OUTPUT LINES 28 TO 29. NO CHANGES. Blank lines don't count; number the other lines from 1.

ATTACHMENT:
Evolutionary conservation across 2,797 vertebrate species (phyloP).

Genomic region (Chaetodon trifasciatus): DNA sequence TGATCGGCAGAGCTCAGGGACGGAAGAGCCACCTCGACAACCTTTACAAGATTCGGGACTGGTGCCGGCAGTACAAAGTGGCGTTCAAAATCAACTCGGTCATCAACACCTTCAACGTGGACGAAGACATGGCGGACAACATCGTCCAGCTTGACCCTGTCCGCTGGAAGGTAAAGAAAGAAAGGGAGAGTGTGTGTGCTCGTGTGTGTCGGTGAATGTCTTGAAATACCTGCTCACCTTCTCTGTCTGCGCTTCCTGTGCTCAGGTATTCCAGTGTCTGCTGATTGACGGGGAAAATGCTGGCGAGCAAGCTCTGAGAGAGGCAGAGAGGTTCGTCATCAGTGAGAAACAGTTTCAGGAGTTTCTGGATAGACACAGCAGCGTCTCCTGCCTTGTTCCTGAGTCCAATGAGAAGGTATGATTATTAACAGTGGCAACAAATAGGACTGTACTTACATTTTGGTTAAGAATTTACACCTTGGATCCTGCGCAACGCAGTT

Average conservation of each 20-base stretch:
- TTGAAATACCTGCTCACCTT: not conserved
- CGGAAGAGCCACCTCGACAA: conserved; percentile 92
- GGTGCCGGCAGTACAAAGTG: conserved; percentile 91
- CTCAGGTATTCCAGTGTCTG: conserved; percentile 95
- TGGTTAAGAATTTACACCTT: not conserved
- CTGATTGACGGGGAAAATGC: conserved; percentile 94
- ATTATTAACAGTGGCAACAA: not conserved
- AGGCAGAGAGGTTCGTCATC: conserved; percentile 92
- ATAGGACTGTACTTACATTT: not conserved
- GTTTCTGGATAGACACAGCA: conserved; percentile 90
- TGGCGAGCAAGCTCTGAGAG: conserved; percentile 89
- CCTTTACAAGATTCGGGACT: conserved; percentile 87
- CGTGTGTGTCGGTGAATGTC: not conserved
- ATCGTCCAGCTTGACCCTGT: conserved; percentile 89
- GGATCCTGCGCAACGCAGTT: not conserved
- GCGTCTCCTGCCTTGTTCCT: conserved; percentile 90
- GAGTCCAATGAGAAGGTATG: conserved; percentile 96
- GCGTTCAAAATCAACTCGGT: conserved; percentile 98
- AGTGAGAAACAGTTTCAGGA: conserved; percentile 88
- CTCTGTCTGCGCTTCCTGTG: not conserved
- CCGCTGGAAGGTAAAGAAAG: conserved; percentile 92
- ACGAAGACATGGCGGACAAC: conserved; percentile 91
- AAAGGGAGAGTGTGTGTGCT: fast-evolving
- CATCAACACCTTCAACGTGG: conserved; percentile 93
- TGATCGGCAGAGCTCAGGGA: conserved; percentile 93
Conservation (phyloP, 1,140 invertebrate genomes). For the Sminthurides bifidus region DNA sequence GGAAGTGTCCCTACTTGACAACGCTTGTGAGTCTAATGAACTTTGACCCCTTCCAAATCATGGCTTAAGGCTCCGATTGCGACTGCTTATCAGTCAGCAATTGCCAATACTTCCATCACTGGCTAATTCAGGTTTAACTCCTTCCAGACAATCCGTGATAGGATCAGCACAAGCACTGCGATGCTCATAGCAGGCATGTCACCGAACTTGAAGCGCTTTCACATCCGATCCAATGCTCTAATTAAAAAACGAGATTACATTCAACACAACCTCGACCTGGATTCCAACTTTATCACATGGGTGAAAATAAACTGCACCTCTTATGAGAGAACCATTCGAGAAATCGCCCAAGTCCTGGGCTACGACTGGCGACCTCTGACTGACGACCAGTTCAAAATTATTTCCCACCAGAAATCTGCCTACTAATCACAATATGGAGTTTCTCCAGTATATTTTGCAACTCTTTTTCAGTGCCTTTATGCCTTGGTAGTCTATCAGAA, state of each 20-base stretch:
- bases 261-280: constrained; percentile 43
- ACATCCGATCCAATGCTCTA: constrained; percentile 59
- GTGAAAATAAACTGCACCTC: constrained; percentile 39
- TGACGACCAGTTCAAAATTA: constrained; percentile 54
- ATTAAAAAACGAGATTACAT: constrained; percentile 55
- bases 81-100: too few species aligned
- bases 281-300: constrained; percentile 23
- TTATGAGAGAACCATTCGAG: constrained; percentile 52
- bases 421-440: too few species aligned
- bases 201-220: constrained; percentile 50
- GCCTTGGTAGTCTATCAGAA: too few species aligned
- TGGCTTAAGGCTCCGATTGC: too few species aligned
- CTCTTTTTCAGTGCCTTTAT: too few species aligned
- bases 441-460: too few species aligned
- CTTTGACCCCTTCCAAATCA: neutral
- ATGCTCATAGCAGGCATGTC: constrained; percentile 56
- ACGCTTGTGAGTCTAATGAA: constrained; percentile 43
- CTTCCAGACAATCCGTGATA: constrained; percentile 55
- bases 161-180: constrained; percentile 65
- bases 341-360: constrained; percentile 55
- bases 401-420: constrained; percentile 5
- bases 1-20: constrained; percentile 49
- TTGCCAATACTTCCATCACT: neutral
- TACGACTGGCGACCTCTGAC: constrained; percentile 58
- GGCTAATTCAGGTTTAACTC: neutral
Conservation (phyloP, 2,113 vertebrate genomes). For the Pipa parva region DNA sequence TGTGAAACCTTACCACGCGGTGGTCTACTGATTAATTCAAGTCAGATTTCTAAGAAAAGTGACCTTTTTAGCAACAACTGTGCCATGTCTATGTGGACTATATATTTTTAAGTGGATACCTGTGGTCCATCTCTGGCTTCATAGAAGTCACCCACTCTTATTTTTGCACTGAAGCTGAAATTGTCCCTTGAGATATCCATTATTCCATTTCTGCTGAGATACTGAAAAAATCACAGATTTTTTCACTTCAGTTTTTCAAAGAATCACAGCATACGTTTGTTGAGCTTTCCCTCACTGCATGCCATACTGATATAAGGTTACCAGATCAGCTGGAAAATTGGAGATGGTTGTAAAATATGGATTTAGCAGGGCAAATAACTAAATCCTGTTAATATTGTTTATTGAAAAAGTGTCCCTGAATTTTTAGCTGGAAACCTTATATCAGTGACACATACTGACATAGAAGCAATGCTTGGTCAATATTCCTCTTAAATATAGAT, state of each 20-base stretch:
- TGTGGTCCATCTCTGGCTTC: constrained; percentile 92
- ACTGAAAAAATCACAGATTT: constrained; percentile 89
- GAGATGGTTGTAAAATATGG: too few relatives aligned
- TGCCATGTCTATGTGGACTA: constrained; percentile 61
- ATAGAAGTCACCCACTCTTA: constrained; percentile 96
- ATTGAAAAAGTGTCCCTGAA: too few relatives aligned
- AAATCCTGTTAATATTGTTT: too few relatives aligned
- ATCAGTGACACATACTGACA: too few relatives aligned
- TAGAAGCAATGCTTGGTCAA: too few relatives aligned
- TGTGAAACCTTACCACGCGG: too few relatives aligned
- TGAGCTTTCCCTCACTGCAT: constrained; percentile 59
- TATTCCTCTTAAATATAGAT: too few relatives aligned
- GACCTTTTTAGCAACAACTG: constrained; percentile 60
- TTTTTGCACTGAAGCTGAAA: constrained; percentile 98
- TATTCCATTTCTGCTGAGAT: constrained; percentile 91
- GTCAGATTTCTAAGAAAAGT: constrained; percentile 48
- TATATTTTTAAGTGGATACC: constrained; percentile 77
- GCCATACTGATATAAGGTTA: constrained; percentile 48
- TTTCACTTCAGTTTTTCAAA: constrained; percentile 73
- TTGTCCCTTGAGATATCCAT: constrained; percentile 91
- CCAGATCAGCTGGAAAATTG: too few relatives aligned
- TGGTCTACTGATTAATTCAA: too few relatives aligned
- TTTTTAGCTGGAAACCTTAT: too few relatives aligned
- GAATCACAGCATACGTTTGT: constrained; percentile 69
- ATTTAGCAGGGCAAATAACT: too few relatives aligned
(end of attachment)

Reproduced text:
- TGATCGGCAGAGCTCAGGGA: conserved; percentile 93
Conservation (phyloP, 1,140 invertebrate genomes). For the Sminthurides bifidus region DNA sequence GGAAGTGTCCCTACTTGACAACGCTTGTGAGTCTAATGAACTTTGACCCCTTCCAAATCATGGCTTAAGGCTCCGATTGCGACTGCTTATCAGTCAGCAATTGCCAATACTTCCATCACTGGCTAATTCAGGTTTAACTCCTTCCAGACAATCCGTGATAGGATCAGCACAAGCACTGCGATGCTCATAGCAGGCATGTCACCGAACTTGAAGCGCTTTCACATCCGATCCAATGCTCTAATTAAAAAACGAGATTACATTCAACACAACCTCGACCTGGATTCCAACTTTATCACATGGGTGAAAATAAACTGCACCTCTTATGAGAGAACCATTCGAGAAATCGCCCAAGTCCTGGGCTACGACTGGCGACCTCTGACTGACGACCAGTTCAAAATTATTTCCCACCAGAAATCTGCCTACTAATCACAATATGGAGTTTCTCCAGTATATTTTGCAACTCTTTTTCAGTGCCTTTATGCCTTGGTAGTCTATCAGAA, state of each 20-base stretch: